Summary of Data:
At first blush, about one quarter of the increase in March payrolls appears to be related to the hiring of census workers and another half of the gain seems to be a payback from the weather-related distortions of February. The February payroll decline of 36,000 was revised to a loss of 14,000 while the 26,000 decrease in January payrolls reported a month ago was revised to a gain of 14,000. Thus, there was a cumulative 62,000 net upward revision to January and February payrolls.
Census additions were 48,000 and the weather impacts is expected to be about 100,000, thus the net organic add was just barely positive. Keep in mind the birth-death in March was +81,000 (vs. 97,000 in February) for the adjusted metric, so one wonders how much of this gain was purely adjusted on paper. If one excludes birth-death we get -67,000.
The U-6 rate increased by 10 bps, to 16.9%.
Average hourly earning decreased by 0.1% to $22.47 even as the average weekly hours increased by six minutes to 34 hours.
The question on everyone's mind: is this statistic improvement in the data sufficient for the Fed to reconsider ZIRP.
The answer is a resounding no. Although keep an eye on the 10 Year. We may just break 4% today.
Below is the Statement of Keith Hall, Commissioner of the BLS
Nonfarm payroll employment rose by 162,000 in March, and the unemployment rate was 9.7 percent for the third month in a row. Job gains continued in temporary help services and in health care, while job losses occurred in financial activities and in information. The March employment increase also included 48,000 workers hired by the federal government for Census 2010.
Temporary help services employment increased by 40,000 in March. Since last September, employment in this industry has grown by 313,000, or 18 percent.
Health care added 27,000 jobs in March, compared with an average monthly gain of 18,000 over the prior 12 months. Mining employment rose by 8,000 in March. This industry has added 31,000 jobs since last October.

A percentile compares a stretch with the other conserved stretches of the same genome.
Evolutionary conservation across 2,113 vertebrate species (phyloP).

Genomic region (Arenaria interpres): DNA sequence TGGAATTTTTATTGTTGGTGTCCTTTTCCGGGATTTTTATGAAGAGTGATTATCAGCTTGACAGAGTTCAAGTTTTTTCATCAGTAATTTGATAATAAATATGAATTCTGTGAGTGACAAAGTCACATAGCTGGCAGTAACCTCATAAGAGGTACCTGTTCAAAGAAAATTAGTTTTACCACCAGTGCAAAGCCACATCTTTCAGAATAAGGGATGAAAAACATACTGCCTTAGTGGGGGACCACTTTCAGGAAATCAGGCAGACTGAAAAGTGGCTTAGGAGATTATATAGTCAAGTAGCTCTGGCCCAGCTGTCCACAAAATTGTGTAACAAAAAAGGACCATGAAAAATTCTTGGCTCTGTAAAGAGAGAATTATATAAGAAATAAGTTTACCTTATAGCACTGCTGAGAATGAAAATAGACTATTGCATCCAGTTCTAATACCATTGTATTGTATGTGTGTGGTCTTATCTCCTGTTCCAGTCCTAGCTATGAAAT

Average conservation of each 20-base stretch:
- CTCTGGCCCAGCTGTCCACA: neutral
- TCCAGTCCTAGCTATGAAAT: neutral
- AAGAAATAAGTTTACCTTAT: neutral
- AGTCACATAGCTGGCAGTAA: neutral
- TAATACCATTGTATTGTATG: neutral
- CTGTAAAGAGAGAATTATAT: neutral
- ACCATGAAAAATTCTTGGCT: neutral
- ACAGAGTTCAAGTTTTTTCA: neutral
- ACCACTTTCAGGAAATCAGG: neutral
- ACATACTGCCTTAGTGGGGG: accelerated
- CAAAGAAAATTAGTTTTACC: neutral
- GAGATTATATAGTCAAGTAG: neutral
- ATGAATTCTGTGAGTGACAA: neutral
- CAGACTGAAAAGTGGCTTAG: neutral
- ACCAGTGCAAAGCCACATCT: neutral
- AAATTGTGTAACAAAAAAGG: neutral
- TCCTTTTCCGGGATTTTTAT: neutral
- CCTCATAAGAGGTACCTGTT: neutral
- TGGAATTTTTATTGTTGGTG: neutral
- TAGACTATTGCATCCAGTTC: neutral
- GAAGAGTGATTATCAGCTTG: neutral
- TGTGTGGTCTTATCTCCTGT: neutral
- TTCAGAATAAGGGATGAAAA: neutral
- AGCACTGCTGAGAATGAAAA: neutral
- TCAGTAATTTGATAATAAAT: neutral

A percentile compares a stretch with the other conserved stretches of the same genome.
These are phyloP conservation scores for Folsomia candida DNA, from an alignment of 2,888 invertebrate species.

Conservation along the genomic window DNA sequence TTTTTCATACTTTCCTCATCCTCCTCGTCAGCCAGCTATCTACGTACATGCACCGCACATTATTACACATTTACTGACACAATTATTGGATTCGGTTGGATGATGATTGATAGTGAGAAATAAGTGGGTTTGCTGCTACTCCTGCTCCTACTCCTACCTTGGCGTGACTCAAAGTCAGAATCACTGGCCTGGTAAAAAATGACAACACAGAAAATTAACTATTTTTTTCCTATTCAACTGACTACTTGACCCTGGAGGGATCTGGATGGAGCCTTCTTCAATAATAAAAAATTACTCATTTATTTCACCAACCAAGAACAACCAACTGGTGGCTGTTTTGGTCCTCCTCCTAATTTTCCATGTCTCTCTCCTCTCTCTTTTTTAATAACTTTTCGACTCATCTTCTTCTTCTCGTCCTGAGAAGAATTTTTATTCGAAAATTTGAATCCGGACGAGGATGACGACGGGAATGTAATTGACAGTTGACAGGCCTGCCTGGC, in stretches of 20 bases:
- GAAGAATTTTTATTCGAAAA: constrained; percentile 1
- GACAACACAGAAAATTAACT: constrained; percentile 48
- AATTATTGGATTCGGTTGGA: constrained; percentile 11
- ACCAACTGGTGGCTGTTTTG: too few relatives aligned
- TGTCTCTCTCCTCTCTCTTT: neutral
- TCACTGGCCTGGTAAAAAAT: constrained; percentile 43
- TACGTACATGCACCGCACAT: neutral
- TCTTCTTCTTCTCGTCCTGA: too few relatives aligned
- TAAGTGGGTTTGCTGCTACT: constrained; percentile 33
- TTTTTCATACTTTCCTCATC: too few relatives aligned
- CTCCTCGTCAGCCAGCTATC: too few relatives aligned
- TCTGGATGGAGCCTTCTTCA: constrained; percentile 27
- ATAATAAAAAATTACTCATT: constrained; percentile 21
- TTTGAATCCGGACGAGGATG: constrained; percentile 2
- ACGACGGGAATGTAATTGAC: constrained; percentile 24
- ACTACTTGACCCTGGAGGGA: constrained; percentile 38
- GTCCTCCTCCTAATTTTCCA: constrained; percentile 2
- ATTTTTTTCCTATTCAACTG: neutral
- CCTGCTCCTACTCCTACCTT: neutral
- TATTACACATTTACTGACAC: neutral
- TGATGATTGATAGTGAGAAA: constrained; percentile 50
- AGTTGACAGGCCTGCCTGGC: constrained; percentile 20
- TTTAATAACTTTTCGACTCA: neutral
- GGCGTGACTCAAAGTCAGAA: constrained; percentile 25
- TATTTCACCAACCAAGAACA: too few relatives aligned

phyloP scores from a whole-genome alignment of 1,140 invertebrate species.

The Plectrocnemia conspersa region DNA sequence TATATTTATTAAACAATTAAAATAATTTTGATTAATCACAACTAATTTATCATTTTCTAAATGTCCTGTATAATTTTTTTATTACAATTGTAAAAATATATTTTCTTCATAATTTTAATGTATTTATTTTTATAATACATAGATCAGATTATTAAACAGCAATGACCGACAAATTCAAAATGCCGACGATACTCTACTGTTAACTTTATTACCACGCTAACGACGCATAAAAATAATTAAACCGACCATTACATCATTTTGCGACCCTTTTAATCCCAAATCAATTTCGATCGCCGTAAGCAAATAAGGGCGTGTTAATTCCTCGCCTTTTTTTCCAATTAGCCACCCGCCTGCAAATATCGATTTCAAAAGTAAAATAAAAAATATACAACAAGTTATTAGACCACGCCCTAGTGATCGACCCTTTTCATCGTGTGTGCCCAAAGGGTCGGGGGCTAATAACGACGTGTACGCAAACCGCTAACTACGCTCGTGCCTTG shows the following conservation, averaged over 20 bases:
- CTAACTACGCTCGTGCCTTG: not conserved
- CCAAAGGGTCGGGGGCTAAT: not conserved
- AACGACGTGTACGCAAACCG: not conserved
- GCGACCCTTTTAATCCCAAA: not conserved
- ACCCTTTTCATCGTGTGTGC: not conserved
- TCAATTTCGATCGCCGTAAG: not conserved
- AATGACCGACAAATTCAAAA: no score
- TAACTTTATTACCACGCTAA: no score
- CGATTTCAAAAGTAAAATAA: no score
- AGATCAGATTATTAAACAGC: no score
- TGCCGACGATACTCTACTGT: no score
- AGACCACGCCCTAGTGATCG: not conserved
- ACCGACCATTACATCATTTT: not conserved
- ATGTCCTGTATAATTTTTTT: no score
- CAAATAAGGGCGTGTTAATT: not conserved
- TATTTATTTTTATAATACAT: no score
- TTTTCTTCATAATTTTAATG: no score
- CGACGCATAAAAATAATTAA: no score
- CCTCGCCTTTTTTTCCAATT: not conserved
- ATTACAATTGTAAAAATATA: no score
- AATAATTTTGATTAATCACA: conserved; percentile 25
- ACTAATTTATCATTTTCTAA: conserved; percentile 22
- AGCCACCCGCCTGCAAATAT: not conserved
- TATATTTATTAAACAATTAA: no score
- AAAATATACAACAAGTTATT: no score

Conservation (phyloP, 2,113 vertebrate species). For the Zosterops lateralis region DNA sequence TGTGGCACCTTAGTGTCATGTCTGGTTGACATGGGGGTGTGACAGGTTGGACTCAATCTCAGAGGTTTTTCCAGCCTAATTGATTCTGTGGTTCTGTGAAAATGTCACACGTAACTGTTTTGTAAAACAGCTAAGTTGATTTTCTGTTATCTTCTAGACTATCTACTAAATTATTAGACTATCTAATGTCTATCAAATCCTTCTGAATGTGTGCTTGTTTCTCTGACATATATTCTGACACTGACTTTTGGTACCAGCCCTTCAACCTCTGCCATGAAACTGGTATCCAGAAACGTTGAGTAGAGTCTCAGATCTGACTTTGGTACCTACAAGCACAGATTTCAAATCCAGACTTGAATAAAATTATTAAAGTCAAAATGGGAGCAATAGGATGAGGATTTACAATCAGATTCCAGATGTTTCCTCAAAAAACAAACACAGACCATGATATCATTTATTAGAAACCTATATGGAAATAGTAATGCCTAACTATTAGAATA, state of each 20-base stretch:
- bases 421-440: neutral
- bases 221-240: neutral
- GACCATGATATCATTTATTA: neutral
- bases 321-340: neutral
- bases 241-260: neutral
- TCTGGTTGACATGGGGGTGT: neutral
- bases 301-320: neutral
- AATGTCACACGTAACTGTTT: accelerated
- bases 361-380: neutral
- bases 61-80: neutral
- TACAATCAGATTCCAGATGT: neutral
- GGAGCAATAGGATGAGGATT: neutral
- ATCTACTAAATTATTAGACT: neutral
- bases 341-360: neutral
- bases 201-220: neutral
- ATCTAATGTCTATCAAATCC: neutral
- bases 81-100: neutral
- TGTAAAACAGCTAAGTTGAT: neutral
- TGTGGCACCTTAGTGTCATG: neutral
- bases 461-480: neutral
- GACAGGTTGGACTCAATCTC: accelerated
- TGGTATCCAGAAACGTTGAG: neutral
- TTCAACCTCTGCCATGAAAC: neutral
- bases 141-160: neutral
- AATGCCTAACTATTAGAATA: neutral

Federal government employment rose over the month, reflecting ramped-up hiring for Census 2010. In March, the Census Bureau brought on 48,000 temporary workers. Employment in state and local governments was essentially unchanged.
Manufacturing employment continued to trend up in March. Over the last 3 months, manufacturing has added 45,000 jobs, with most of the gains in durable goods industries.
Construction employment held steady in March. This industry had shed an average of 72,000 jobs per month in the prior 12 months.
Employment continued to decline in financial activities (-21,000) and in information (-12,000) in March. Other major
industries showed little change in employment.
Average hourly earnings of all employees in the private sector declined by 2 cents in March to $22.47. Over the past 12
months, average hourly earnings have increased by 1.8 percent. From February 2009 to February 2010, the Consumer Price Index for All Urban Consumers (CPI-U) rose by 2.2 percent.
Turning to measures from the survey of households, the unemployment rate held at 9.7 percent in March. Over the month, jobless rates for the major worker groups showed little or no change.
Of the 15.0 million persons unemployed in March, 6.5 million had been jobless for 27 weeks or more, an increase of 414,000 over the month. These long-term unemployed made up 44.1 percent of all unemployed persons, a record high.
The employment-population ratio was 58.6 percent in March. This measure has been trending up since its recent low of 58.2 percent in December. Among the employed, the number of individuals working part time who preferred full-time work increased in March to 9.1 million.
In summary, nonfarm payroll employment rose by 162,000 in March, and the unemployment rate held at 9.7 percent.